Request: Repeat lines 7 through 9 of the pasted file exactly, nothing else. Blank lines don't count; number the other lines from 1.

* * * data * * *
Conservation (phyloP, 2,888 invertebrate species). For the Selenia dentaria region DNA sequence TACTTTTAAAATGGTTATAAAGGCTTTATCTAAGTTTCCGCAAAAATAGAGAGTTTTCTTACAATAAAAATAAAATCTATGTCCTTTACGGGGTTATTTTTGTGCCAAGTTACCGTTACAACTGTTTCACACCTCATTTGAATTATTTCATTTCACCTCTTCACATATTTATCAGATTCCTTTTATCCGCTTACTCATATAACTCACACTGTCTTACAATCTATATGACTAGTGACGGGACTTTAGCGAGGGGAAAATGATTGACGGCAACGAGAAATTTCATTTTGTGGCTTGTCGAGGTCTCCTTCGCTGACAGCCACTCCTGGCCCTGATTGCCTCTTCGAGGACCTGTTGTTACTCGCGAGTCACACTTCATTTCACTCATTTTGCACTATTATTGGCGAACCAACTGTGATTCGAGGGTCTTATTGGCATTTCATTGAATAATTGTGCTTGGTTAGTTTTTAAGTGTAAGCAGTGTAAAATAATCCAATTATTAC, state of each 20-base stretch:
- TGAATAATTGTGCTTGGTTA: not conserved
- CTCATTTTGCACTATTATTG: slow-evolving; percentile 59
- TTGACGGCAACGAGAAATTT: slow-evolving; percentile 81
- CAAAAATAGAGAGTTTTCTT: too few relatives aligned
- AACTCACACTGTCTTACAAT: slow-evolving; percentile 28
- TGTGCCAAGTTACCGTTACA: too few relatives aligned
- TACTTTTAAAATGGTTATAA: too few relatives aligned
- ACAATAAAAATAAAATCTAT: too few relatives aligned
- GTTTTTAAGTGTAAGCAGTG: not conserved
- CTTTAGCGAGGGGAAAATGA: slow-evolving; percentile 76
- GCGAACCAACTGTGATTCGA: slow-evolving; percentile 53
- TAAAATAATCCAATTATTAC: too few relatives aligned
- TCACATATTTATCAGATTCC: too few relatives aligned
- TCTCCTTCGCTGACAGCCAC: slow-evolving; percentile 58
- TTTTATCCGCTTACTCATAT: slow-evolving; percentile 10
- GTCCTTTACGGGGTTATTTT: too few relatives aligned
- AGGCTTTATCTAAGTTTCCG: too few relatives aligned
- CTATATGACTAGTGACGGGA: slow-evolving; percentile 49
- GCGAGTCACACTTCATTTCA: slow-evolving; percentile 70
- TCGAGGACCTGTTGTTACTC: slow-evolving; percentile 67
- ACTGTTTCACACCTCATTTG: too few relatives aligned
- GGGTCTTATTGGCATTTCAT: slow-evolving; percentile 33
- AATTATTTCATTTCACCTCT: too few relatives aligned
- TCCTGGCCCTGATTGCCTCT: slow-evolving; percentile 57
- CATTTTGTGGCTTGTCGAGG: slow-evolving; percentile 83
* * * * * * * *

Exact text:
- TGTGCCAAGTTACCGTTACA: too few relatives aligned
- TACTTTTAAAATGGTTATAA: too few relatives aligned
- ACAATAAAAATAAAATCTAT: too few relatives aligned